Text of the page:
Mountain Hares are very unlikely to be given protected status on the island, with the Environment Minister saying such a move would be ‘rather exceptional’.
Geoffrey Boot was asked by Bill Henderson MLC what plans his department has to make the Manx Mountain hare a protected species under the Manx Wildlife Act.
In his written response, Mr Boot noted that the hares are not native to the island but were introduced in the 1950s ‘as an addition to the game shooting interest’. In the 1970s the hares were moved on to the vermin list due to the ‘significant increase in numbers and the resulting damage to crops and freshly planted conifers during the upland afforestation and perceived risk as vectors for disease as tick carriers’.
Mr Boot added: ‘Since then a perceived general, but unstudied, decline in numbers led to the Department’s upland stakeholders recommending that the Department afford the species an extra level of protection by returning them to the game list which would afford them a closed season. It has also appeared that illegal coursing with dogs had become a problem in some areas and the move to reclassify hares under the Games Act means that there would be stronger powers of protection and more scope for prosecution.
‘Re-classification under the Games Act would provide scope for varying the protection should the populations either increase or decrease significantly, including an all-year closed season were that to be deemed appropriate. This hare is known to show sizable changes in population, in cycles, and their young, leverets, are susceptible to predation by various species of predatory birds which in turn is reflected in the cyclical population as a prey species.’
The Minister says that the criteria for assessment for listing species for protection includes if they are in danger of extinction in the island or likely to become so if conservation measures are not taken, or if there is an international obligation and that species ‘must generally be native, however, though an established but introduced species can be considered exceptionally’.
He added: ‘The criteria are not primarily aimed at the protection of such species, but this is not ruled out, if there is a need for it and a useful effect, that fits the criteria for exceptional inclusion of a non-native species. Whilst my department does not have evidence or reason to believe that this species is in any imminent danger on the Isle of Man, such as may warrant full protection for this species, officers will continue to monitor the situation and should it be necessary, begin a formal assessment.’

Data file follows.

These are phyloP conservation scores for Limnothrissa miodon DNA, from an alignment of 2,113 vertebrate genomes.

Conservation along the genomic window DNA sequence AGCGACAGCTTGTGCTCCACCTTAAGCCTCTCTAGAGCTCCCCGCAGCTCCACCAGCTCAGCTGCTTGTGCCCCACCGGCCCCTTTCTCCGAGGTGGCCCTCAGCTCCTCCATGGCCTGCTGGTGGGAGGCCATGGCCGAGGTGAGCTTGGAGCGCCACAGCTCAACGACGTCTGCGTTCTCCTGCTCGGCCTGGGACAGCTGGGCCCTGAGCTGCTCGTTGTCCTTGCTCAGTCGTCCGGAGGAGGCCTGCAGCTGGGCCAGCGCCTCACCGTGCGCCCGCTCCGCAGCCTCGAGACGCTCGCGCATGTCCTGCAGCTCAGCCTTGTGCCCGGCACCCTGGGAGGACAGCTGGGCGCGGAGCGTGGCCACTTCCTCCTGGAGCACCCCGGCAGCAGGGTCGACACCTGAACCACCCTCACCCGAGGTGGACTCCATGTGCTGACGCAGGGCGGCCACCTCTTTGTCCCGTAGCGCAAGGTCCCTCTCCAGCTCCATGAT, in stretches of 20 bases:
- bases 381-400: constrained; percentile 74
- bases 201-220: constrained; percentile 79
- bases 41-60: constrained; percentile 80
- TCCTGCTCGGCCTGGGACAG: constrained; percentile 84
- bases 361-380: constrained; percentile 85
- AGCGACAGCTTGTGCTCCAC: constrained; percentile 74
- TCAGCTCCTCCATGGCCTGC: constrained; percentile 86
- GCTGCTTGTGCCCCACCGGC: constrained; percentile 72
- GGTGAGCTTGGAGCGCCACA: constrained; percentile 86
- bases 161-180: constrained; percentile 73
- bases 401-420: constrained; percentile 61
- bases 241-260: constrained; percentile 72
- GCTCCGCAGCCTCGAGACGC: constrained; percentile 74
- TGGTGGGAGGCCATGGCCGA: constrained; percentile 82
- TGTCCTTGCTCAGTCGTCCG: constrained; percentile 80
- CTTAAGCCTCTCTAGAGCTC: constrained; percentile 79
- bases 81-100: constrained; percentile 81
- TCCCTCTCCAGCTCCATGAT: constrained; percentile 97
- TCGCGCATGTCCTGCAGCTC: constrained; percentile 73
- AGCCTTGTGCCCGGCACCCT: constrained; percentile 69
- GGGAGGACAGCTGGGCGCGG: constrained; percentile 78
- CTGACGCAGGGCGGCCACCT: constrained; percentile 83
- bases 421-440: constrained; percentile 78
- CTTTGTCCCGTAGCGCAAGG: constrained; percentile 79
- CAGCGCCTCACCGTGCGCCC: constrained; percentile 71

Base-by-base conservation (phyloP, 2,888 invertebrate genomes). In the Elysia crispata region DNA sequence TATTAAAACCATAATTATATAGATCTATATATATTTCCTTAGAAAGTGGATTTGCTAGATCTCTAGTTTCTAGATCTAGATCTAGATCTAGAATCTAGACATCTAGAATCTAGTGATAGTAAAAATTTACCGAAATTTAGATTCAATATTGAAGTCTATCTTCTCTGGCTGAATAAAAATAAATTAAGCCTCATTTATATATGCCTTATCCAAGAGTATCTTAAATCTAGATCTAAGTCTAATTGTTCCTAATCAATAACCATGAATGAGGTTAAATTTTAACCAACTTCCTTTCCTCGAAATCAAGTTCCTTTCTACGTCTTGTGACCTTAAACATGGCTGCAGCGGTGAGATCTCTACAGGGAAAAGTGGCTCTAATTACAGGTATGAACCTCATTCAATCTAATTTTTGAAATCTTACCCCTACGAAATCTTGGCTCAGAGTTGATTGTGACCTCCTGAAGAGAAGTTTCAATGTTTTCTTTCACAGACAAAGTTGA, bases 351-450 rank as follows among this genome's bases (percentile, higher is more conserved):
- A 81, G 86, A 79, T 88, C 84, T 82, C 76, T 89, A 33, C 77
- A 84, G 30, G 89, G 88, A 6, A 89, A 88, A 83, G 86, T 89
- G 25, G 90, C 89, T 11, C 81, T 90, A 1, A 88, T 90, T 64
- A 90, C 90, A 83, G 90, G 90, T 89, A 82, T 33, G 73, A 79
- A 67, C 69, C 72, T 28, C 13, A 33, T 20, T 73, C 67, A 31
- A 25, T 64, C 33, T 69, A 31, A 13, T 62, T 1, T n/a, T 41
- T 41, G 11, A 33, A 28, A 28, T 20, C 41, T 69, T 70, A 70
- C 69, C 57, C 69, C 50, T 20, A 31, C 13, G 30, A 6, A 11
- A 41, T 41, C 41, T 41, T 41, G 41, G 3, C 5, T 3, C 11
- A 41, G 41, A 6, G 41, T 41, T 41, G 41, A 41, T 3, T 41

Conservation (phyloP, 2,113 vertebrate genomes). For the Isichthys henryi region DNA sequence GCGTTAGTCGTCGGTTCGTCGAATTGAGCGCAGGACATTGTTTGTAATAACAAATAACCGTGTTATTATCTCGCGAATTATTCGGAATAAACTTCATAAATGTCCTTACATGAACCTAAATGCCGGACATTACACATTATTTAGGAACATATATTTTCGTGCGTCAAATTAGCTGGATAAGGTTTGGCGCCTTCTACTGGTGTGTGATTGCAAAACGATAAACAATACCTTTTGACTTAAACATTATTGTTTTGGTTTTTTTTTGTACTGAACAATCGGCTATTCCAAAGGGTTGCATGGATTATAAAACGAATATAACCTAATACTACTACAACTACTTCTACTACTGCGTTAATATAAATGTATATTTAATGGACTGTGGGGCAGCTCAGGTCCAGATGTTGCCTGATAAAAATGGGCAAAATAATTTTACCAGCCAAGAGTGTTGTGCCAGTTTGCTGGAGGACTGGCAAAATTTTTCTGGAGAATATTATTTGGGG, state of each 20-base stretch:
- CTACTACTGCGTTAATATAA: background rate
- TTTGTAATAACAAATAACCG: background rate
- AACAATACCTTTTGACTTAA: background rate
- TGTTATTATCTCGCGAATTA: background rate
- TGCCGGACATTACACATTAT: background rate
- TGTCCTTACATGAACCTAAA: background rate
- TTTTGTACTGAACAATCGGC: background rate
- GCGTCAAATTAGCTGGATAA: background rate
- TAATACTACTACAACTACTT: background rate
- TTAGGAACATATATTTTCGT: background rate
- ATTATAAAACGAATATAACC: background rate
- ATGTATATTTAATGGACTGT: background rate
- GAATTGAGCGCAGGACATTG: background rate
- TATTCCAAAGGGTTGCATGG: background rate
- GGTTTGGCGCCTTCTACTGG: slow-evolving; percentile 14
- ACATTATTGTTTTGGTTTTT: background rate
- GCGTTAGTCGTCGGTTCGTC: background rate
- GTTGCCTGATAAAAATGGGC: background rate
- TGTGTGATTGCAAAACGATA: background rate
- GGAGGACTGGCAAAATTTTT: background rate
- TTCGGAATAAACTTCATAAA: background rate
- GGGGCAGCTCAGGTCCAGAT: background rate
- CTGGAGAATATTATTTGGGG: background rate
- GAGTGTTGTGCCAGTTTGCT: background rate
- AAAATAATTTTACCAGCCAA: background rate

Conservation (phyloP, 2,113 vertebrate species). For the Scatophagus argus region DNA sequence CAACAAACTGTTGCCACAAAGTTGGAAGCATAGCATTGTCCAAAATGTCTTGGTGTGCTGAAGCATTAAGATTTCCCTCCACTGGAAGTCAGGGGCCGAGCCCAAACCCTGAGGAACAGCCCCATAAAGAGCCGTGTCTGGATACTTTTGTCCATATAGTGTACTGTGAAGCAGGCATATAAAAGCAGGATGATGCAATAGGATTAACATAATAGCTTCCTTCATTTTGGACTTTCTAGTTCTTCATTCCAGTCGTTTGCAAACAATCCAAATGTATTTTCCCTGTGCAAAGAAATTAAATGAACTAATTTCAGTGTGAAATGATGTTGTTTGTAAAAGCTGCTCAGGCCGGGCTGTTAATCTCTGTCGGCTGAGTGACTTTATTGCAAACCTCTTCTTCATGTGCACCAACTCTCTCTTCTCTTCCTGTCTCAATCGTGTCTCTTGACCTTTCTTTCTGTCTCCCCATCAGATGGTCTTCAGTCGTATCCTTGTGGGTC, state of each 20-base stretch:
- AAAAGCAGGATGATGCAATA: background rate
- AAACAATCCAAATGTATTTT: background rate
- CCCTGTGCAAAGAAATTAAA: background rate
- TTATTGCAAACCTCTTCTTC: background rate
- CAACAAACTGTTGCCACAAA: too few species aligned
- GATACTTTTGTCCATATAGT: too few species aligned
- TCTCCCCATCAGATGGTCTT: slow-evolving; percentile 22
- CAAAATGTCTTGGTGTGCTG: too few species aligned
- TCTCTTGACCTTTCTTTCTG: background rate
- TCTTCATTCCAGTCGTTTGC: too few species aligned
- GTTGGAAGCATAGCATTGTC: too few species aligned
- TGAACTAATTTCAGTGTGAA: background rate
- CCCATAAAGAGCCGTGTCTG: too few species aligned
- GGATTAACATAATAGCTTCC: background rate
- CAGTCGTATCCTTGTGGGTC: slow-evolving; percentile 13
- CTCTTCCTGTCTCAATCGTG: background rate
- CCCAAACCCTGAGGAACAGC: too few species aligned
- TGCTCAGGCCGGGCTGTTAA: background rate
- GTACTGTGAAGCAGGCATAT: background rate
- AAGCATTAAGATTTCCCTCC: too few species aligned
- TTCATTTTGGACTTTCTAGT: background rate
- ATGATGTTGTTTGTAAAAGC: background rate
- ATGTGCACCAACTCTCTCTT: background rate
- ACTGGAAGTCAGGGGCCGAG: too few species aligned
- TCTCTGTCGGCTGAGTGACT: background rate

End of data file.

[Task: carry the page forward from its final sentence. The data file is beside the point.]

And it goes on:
In response to further questioning from Mr Henderson around the population numbers for the Manx Mountain Hare and Lowland Brown Hare, Mr Boot said there was no specific standardised monitoring of the population figures.
He added: ‘Whilst it is felt that the mountain hare population may be at the low end of their population cycle, it is also a commonly held view that there has been a general decline over the last three decades. However, one must note that a range of upland breeding species have also declined, on the hills, over the same time period, including curlew, a truly native species and red grouse. The cause of these declines is complicated and not fully understood, but a fragmentation of upland habitats over the preceding decades and an increase in naturally occurring predator species are thought to be contributing factors.
‘In the 1970s, a study identified the distributions of the two species and thereby provides a baseline for comparison with any resurvey. The mountain hares have only ever occurred in the uplands north of the Central Valley. With regard to Lowland Brown Hares, a species introduced to Britain from Europe in the Iron Age, I am informed that this species has flourished on the Island over recent decades colonising farmland where they were previously absent, particularly south of the central valley. Internationally, brown hares are considered a species of Least Concern for conservation, both globally and in Europe, specifically.’